Here’s a trio of films in various subgenres that don’t quite live up to the coolness of their killers, but I wouldn’t skip any of them.
JACK IN THE BOX (2009)
Jack in the Box is yet another in the “strangers trapped in an enclosed space must turn against each other to stay alive” subgenre (it seriously needs a shorter official name at this point). Once I knew what I was in for, I went with it and was pretty entertained, despite the characters making some of the usual ridiculous choices.
My big disappointment with the movie is actually that the opening scene grabbed me from the start but seems to have no relation to the rest of the film! From floor level POV, we see a witchy looking woman give a child in a closet a toy to play with. What do we see of the child? Just the dangling, dirty and bloodied feet of a body that is either hung from or impaled on a post but apparently alive, because hands reach for the toy. EEK!
Forget that chilling scene ever happened, because we never return to it. Instead we are thrown into a grungy dark room with a bunch of people and some chairs. They think they’ve come to some sort of audition, but they soon learn they have to play musical chairs, and each loser has to leave through a door that creaks open after each round. Soon after the first loser exits, they learn that those who leave are killed by someone—or something—beyond the door. I know. You can think of a gazillion ways they could get themselves out of this predicament. That’s the problem with the film, which opts to have the characters all battle with each other rather than do the obvious. And essentially, this becomes a slasher film in which the characters just wait their turn to leave the room and get killed.
Another major problem is—the fricking use of “Mockingbird!” Yes, I said major problem. STOP, horror movies. Just STOP using “Mockingbird” for your creepy lullaby moment. Also, the ending suggests that maybe it wasn’t a person (or at least not a normal person) waiting beyond that door. But we’ll never know because we never see the killer, and we’ll never know if it was the person hung on a post at the beginning of the film.
Even so, the two main girls carry the movie to the end and you really start to like the bond they create. Plus, the final twist provides a nice zinger, and overall I think this one is worth a watch if you like this sort of setup.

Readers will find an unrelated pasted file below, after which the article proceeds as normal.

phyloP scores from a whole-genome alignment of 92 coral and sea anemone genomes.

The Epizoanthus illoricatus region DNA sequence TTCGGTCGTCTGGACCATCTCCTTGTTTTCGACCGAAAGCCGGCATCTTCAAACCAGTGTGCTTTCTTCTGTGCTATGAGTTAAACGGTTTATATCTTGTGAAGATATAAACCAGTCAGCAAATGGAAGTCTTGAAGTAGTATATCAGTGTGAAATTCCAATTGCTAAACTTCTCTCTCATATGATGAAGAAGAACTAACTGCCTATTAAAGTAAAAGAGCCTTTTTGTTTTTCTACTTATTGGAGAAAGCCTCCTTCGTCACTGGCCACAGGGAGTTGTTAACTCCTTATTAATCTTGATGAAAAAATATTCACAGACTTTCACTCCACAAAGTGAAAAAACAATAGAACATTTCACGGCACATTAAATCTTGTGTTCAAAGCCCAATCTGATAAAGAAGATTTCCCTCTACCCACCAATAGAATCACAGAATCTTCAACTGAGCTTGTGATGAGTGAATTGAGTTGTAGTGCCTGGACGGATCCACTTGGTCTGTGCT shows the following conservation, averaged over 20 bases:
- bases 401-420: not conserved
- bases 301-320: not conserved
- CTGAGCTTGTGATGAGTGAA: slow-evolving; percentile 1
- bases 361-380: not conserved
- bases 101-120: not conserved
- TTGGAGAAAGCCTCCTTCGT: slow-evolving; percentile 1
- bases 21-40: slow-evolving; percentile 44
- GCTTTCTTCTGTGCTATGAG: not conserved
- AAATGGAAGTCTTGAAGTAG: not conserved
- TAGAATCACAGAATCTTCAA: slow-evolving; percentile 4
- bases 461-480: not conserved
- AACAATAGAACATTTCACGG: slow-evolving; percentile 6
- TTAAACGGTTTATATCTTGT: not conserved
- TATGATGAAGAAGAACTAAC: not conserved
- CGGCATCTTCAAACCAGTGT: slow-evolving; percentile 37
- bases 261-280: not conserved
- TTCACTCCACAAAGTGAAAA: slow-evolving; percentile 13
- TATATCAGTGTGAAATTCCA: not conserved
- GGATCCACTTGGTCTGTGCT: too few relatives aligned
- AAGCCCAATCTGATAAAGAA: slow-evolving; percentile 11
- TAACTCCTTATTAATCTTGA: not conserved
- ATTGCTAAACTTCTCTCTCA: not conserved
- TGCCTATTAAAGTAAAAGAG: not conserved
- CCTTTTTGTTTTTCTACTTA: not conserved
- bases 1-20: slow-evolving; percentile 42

HOME SWEET HOME (2013)
Home Sweet Home takes a slightly different approach to home invasion horror. For the first 15 minutes or so, we see a man sneaking into a house and completely booby trapping it. He ends his preparation by slipping on a creepy mask. This definitely creates intrigue and braces us for what we can expect.
Look. This is basically an indie version of The Strangers. Once the couple that owns the house gets home, we get some flirting, moments of separation and silence, an atmosphere of isolation, a few false alarm scares, and even the husband putting on a vinyl record.
When the invader suddenly strikes it’s brutal and unrelenting. Home Sweet Home is definitely vicious and cruel as it moves toward a cat and mouse game. The main characters can’t get out of the house and must try to outwit the killer, but things get into a major rinse and repeat formula, so suspense begins to wane. Naturally, some dumb decisions are made as well, and the conclusion’s “twist” pretty much leaves you just as empty inside as that of…you guessed it…The Strangers.
If you love home invasion horror, I’d definitely recommend it to satiate your hunger. But just know that the initially unique take on the genre turns into the usual by the end.
THE DROWNSMAN (2014)
The opening scene of this one definitely catches your attention. A kicking and screaming woman is dragged through some underground lair, tossed in a big tub…and then starts making out with her attacker….
Then we meet our main girl. She has a serious fear of water, so the first thing she does is fall off a dock and ruin her friend’s wedding. She’s apparently seeing visions of a terrifying man. So her friends do an intervention, calling in a medium to purge the main girl of her fears. Instead, they summon the main girl’s scary man.
The Drownsman has a pretty good if cliché setup. But it’s just kind of boring. Rather than well-spaced kills, the girls spend a lot of time following clues together to figure out who the man is, while the main girl has a lot of underwater dreams and visions. Don’t expect any of it to make much sense.
The final fight kind of makes up for the slow pacing, with the girls down in a sewer battling the “man,” who looks more and more like a monster as the movie progresses. Yeah, the final battle is the highlight of this one.